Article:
Calories in the news

milklabelRestaurant calorie labeling doesn’t change our food choices

Calorie labeling on restaurant menus is the Food Police’s most glorious “accomplishment”.  They can’t get enough of the eat-by-numbers lifestyle.  Doesn’t everybody eat that way?  They agitated for the mandatory calorie labeling law, that’s buried somewhere in the 2000++ pages of Obamacare.  The simple-minded assumption was that: (1) everyone wants to see those calorie numbers next to their cheeseburger or soft drink or cheesecake; and (2) when people see big calorie numbers, they will be so horrified that they will give up foods they enjoy and switch to dry lettuce leaves and diet soda pop.  It’s a form of Food Shaming.

Reality has a nasty habit of intruding on idealistic dreams.  Yet another study shows that calorie labels on restaurant menus have zero effect on what customers purchase.  As any competent consumer market research organization will tell you, food choices are primarily based on taste and price.  But the Food Police were never known for letting reality intrude on their dream of enforced calorie restriction.

Calorie backloading — dieters’ downfall?

I read a very interesting study on female athletes recently.  The focus of the study was athletic performance and the impact of some health measures.  But there were some unanticipated findings.   Despite the exact same training program, some of the subjects consumed fewer calories but had higher body fat, less fitness and poorer performance.  How can this be?  They were eating fewer calories!  One reason: they tended to back load their calories.  Instead of eating to fuel training or racing, they were eating afterwards.  When workouts aren’t properly fueled, training isn’t as effective.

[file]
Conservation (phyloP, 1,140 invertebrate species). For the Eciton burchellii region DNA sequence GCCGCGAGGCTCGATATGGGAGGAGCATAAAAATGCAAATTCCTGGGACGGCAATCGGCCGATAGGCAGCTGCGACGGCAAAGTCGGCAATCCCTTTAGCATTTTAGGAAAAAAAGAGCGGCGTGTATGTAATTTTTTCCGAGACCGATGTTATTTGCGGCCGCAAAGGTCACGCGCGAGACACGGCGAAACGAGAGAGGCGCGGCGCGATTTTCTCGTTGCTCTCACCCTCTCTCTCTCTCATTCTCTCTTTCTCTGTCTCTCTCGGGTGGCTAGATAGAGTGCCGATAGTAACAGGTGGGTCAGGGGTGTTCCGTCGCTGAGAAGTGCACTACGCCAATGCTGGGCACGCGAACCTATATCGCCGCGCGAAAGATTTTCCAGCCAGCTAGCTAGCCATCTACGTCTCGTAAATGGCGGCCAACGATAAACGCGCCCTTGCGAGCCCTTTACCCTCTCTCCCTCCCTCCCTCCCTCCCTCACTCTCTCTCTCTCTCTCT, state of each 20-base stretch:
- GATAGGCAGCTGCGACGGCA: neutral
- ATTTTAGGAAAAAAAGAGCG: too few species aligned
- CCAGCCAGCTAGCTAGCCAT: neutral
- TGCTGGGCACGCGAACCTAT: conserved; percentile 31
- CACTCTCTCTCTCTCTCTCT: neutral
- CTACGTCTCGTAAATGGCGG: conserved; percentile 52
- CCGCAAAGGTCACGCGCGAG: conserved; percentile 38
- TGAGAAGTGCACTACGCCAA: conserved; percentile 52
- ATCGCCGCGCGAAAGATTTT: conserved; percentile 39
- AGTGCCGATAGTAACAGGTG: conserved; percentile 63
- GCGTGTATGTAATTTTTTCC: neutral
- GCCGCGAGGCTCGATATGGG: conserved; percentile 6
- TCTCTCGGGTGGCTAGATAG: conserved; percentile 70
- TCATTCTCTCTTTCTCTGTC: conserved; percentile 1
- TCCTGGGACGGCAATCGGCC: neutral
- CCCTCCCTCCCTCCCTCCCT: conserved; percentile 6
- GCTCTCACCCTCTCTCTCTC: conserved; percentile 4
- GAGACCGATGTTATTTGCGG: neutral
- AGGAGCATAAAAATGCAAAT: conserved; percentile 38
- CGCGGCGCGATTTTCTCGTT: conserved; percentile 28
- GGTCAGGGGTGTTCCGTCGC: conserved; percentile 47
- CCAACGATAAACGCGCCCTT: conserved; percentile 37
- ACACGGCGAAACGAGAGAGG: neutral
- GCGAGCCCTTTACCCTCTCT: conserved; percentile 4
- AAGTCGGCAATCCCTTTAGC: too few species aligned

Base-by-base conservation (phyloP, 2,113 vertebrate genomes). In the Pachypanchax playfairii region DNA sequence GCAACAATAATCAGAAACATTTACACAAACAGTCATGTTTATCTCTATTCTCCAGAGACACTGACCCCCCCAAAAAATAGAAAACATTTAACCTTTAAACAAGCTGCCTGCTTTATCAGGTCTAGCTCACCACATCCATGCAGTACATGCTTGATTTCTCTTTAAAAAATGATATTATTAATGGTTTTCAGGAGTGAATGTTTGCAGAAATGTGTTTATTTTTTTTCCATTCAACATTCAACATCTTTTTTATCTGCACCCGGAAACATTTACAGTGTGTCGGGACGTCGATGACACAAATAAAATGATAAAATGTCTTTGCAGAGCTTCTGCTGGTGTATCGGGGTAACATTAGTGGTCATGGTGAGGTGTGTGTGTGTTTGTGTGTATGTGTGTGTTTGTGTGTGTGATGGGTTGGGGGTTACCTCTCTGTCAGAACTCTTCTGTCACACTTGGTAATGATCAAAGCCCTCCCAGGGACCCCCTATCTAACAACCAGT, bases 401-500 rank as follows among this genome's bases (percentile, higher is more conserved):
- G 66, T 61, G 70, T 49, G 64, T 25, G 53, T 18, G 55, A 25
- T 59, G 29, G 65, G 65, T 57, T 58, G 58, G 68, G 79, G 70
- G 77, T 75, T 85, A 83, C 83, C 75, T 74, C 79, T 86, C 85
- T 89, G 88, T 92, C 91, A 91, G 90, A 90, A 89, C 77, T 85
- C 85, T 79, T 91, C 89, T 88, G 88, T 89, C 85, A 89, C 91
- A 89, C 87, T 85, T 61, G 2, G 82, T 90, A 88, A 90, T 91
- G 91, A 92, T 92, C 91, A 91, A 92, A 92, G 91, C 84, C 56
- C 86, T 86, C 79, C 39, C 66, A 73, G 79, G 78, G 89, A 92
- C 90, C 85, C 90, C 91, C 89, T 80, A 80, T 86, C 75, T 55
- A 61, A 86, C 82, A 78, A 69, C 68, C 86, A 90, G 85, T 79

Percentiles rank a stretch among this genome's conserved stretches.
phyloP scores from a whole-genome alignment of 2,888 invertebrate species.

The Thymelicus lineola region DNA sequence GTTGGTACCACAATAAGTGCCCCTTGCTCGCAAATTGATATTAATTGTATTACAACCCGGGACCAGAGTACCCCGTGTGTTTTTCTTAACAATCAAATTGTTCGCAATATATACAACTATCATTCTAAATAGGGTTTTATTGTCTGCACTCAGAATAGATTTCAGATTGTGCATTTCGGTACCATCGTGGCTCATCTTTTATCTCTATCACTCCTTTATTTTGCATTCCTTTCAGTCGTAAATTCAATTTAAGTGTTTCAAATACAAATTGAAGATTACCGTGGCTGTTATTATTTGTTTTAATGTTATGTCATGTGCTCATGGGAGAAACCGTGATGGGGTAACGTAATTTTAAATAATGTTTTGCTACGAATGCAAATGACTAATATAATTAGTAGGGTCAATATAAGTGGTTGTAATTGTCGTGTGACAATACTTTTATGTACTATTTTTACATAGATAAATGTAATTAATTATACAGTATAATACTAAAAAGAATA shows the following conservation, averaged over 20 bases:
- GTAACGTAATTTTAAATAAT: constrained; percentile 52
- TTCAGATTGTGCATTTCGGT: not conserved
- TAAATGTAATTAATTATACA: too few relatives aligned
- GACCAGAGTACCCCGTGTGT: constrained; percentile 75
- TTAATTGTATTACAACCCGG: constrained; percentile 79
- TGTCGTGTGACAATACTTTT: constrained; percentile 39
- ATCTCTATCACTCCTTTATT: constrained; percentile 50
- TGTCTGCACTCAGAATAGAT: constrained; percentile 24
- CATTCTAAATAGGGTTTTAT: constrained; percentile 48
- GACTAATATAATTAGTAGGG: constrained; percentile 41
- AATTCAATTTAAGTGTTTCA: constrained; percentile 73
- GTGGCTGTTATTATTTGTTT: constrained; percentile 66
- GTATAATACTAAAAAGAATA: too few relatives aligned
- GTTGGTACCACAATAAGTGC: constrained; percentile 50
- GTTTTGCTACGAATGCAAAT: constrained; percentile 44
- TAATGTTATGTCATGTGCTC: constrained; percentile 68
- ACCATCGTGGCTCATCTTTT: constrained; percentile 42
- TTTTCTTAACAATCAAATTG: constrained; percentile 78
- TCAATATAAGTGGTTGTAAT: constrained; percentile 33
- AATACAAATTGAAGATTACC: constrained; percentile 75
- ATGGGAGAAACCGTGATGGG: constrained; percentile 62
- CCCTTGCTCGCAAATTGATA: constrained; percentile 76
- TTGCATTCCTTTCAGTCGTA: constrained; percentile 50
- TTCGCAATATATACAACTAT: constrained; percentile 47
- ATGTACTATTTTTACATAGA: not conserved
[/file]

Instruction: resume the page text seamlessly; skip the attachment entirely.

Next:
This doesn’t just apply to athletes.  Saving up calories, or rewarding oneself with high calorie treats is a common behavior for dieters, too.  Dieters might stick to a strict food limit during the day.  They might faithfully work out for an hour, keeping track of calories burned.  Then later they reward themselves, with a big meal or a big dessert, or both, thinking they’re entitled, because they burned those calories earlier.  But as this study with athletes suggests, calorie backloading may back-fire on diet efforts.  If you typically burn an extra 250 calories walking on a treadmill at noon, you should fuel that workout before noon, not reward yourself with a 250 bowl of ice cream at 8 p.m.

Unfortunately, plenty of calorie-counting apps and fitness gadgets give the impression that it’s OK to reward yourself with food when you burn off calories with exercise.  If you do that, and your diet efforts don’t seem to be working out so well, maybe you need to re-evaluate the behavior.  Backloading calories to reward yourself for exercising or restricting food earlier in the day may be the culprit.

It’s not ‘calories in = calories out’ after all

Which brings us to strange new theory: that it isn’t overeating that causes obesity, but obesity that causes overeating.  Hmmm.  So where did the obesity come from in the first place?  Anyway, the theory goes like this: hormones may make you more likely to store energy in fat cells then burn it for fuel.  You may be restricting calories, but the hormones are storing energy away.  You’re metabolism senses the lack of available energy and drives you to overeat, further defeating your diet.  The authors of this theory speculate that genetics, environment and diet quality may affect this process.

This might help explain why people lose weight and keep it off more easily when they switch to low-sugar, plant-based diets.  Perhaps that’s the model for weight-normalizing diet quality.  Or perhaps it’s the timing of eating that’s the issue.  Backloading calories doesn’t work for athletes, and probably doesn’t work for less active dieters.

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